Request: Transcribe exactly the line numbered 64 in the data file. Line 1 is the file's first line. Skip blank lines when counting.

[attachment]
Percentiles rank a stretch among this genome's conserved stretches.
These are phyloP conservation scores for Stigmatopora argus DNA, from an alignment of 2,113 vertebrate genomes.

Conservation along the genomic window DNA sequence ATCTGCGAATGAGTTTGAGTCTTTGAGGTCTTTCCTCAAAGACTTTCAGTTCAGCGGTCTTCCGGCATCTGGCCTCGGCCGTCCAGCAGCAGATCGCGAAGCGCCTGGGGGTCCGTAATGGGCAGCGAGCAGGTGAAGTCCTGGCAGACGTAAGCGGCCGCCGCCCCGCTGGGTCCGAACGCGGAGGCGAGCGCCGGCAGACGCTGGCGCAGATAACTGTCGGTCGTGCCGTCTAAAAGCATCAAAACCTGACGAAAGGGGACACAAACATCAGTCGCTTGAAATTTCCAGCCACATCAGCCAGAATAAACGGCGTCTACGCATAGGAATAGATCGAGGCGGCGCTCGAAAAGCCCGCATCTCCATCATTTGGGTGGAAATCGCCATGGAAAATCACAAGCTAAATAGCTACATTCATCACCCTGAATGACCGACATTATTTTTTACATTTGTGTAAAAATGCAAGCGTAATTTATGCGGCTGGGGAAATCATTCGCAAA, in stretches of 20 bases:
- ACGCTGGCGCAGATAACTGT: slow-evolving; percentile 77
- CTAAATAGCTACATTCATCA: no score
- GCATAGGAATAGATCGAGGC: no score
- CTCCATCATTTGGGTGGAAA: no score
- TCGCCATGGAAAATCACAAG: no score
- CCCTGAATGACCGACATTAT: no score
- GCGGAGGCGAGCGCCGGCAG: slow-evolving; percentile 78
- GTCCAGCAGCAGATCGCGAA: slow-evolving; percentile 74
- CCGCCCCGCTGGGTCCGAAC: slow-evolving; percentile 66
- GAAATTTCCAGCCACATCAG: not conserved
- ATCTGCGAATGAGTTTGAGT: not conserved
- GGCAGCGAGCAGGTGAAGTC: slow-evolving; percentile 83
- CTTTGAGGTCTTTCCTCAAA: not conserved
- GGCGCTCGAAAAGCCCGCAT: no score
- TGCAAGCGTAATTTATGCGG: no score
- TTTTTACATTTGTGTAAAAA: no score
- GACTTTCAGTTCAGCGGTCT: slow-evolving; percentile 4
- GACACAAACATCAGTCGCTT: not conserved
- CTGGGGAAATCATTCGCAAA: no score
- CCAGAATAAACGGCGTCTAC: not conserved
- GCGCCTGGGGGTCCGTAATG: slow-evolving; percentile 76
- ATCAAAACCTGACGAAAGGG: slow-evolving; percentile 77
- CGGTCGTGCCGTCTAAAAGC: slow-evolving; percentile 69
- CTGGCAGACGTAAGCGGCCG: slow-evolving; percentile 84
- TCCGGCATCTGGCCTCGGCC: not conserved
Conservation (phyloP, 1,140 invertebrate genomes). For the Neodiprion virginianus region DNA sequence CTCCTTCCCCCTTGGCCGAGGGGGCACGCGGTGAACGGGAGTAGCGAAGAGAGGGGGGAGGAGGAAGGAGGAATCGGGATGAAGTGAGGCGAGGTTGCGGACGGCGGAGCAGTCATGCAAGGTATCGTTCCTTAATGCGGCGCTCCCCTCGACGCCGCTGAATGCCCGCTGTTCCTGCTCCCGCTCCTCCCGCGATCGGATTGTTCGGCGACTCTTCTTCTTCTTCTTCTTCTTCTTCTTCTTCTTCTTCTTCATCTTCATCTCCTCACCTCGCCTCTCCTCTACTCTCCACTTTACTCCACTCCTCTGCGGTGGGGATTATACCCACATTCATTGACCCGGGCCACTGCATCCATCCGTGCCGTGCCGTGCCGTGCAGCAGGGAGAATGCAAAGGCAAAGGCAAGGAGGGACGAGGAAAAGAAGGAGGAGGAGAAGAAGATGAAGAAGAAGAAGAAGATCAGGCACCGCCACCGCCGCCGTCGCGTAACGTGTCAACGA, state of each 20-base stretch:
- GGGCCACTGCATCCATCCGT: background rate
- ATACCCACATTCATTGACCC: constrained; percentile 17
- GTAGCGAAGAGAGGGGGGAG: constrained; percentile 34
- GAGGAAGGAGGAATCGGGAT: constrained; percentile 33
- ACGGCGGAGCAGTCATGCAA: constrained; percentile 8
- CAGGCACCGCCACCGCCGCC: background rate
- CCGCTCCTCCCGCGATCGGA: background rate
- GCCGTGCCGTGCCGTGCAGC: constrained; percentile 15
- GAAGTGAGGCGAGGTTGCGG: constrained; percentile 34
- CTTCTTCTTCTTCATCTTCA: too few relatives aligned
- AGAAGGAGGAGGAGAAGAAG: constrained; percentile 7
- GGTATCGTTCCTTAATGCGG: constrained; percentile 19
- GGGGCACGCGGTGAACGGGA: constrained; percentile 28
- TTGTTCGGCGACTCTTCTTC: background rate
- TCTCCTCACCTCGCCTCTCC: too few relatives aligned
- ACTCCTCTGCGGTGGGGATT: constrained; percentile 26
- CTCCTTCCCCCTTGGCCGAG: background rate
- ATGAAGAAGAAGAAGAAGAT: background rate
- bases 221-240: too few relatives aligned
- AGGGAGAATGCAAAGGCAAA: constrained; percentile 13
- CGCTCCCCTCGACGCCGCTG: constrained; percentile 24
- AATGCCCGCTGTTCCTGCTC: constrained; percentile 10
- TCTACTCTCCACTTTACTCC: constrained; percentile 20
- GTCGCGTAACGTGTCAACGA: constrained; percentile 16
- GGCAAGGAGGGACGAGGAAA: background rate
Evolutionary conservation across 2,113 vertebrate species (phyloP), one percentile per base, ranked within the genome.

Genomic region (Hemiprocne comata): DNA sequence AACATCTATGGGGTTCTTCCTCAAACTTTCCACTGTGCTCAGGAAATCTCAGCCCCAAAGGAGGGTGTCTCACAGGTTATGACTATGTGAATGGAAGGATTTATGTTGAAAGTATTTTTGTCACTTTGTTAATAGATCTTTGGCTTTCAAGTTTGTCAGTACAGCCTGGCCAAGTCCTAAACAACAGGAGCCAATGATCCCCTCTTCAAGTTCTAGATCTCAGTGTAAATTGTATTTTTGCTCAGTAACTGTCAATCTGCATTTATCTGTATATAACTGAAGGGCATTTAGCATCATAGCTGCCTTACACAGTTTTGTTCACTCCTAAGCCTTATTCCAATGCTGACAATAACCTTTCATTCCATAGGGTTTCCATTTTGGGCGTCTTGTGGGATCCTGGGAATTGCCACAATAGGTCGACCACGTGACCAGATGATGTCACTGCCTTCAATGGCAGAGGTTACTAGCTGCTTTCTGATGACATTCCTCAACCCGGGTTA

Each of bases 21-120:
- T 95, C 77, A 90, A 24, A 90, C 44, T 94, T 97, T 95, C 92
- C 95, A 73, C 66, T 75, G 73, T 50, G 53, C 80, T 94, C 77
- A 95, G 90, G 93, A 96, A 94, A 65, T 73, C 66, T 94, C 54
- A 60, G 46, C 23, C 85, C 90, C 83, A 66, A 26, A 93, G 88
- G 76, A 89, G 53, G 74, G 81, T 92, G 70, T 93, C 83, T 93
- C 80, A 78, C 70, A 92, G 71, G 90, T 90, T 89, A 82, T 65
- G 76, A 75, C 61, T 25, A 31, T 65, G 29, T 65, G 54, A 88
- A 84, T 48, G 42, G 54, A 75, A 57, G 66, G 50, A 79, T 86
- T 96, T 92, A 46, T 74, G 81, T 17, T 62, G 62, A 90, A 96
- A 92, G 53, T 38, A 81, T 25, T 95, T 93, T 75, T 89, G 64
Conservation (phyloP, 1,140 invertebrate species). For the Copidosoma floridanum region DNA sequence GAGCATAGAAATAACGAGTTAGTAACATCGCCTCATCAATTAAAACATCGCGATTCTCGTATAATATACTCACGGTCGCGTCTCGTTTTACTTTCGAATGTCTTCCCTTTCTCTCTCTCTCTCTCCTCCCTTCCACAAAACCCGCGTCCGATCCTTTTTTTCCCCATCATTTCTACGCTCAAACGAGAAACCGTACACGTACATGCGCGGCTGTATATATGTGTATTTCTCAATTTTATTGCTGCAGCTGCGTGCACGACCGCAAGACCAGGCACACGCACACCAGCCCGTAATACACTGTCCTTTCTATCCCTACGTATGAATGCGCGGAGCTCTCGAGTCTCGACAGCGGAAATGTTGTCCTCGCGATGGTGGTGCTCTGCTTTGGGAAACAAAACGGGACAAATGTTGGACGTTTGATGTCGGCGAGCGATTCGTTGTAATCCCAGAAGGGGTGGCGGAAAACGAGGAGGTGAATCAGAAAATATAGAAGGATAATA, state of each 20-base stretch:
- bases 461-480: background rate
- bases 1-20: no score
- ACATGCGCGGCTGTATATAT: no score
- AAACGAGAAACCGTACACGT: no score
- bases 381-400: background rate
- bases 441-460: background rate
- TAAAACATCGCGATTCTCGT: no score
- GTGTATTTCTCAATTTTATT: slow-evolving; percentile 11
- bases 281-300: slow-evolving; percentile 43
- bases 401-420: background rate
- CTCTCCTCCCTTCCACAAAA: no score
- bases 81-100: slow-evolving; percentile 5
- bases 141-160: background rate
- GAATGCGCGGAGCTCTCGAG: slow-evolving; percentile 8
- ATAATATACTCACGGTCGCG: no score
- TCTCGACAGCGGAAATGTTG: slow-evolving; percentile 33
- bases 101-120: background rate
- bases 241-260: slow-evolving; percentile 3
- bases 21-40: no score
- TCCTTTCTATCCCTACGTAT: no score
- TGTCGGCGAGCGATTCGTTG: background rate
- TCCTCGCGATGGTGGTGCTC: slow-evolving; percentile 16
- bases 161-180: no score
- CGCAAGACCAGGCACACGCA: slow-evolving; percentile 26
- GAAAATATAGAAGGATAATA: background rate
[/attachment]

- G 76, A 75, C 61, T 25, A 31, T 65, G 29, T 65, G 54, A 88